The Evolution of Language in Modern Society Term Paper by scribbler

The Evolution of Language in Modern Society
A discussion on how changes in the English language reflect changes in society as a whole.
# 152967 | 1,108 words | 8 sources | MLA | 2013 | US
Published on May 01, 2013 in Language (English: Linguistics) , Sociology (General) , Linguistics (General)

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The paper discusses how verbal symbols manifest culture through the way they symbolize prejudicial attitudes or descriptions of diversity, and demonstrates how language therefore evolves through diversity and culture. The paper then describes the dumbing down phenomena in language that takes terminology and makes it androgynous, ambisexual, or downright insulting. Specifically, the paper discusses how the phrase "you guys" is indicative of the way that modern society has selectively and continuously allowed masculine terminology to creep into common usage. The paper concludes that language has understandably evolved over 1,000 years and just as there were different phrases and convections in Victorian England, so too must we allow our own language to follow culture and fluidly evolve with the times.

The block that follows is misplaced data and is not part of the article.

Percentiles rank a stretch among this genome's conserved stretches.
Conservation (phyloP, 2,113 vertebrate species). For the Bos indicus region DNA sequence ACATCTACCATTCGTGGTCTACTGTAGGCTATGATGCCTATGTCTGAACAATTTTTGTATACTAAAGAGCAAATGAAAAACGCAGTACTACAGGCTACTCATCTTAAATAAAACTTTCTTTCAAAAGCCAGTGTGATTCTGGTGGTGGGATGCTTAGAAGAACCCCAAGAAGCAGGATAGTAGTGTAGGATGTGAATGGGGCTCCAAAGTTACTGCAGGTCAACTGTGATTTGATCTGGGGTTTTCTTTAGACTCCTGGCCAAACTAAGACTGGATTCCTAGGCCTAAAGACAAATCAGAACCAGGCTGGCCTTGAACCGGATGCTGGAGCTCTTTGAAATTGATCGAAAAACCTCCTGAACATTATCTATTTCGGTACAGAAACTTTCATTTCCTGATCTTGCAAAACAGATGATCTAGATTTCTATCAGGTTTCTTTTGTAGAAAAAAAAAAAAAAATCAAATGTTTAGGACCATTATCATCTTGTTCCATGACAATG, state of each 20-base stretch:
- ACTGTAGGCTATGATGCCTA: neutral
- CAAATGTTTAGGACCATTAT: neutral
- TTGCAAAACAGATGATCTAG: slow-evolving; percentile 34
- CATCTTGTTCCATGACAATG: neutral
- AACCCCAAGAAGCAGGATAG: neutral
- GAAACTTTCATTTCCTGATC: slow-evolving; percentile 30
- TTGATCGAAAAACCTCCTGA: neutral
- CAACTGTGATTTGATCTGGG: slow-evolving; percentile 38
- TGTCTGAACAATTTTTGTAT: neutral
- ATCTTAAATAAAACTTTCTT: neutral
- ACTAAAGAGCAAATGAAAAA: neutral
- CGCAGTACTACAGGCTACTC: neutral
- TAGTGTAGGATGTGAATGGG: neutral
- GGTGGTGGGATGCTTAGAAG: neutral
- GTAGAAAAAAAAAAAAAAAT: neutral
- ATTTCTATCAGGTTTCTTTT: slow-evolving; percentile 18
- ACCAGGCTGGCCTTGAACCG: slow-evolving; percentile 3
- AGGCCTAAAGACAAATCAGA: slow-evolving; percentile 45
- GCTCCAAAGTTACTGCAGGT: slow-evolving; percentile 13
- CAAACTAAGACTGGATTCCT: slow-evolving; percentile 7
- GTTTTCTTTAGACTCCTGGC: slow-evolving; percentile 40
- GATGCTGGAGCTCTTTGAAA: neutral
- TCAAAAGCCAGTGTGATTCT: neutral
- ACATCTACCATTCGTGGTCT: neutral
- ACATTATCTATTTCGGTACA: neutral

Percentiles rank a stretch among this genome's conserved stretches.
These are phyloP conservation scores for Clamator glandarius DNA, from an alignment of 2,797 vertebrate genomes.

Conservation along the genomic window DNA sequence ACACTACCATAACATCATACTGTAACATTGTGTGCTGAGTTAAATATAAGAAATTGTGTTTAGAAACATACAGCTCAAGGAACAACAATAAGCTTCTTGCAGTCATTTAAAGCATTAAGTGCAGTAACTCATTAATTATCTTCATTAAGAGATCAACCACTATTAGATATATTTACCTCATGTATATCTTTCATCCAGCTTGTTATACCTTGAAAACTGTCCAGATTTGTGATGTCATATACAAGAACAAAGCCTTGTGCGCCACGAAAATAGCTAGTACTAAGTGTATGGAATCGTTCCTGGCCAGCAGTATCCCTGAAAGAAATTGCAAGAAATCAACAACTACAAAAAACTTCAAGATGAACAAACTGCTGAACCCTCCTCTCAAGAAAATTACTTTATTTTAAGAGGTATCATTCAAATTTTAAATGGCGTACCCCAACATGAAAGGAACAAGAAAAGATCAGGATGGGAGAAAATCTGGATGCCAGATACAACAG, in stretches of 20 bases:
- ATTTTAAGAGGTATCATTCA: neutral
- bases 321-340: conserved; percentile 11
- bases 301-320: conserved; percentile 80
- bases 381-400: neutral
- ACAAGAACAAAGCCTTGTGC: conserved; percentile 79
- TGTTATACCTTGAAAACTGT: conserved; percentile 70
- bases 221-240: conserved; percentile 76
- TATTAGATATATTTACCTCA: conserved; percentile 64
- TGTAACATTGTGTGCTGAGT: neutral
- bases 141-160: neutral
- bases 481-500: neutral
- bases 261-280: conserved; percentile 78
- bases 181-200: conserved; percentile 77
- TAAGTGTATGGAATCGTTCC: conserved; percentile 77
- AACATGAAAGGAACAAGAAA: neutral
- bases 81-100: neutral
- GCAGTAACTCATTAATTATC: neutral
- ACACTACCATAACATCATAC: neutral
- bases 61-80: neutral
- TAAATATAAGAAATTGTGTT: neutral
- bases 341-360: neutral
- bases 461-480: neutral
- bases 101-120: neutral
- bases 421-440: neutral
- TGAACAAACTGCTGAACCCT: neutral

From the Paper:

"We know language is far more than speech, and far more than verbiage and repetitive patterns. To date, scientists have found that a number of different species engage in vocal behavior that appears to have some meaning to members of its own species (crows, cetaceans, etc.). It is the higher-level of reference, the ability to refer to things or states of being that are not immediately apparent or abstract that forms the basis for the theory of mind in human communication (Hauser, Chomsky and Tecumseh). Two key features in human language are recursion and questioning. Recursion is taking phrases and using them as units, "The man with the rusty old car was a danger to himself and others because he could not see the road well, let alone handle his car." Chimpanzees can learn some rudimentary language and can answer questions, but rarely can pose them in a complex way. However, even human children can, almost from toddler stage, lapse into questioning more than answering (Everett).
"We also know that language is fluid; it evolves based on cultural stimuli. Words become out of date and are not used - especially slang or idioms that have a particularly robust meaning for the time period. Think of petticoat, dowry, even girdle. Phrases, too, change in their meaning really proving that language is most definitely part of fad and fashion."

Sample of Sources Used:

  • Allen, S. "Beowulf." March 2008. September 2010 <>.
  • Bilger, A. "The Common Guy." 2010. BitchMedia. November 2010 <>.
  • Bowdle and Gentner. "The Career of Metaphor." Psychological Review 112.2 (2005): 193-216.
  • Everett, D. "Cultural Constraints on Gramma and Cognition." Current Anthropology 46.4 (2005): 634-8.
  • Hauser, Chomsky and Tecumseh. "The Faculty of Language: What is It, Who Has It, and How Did it Evolve?" Science 298.34 (2002): 1569-79.

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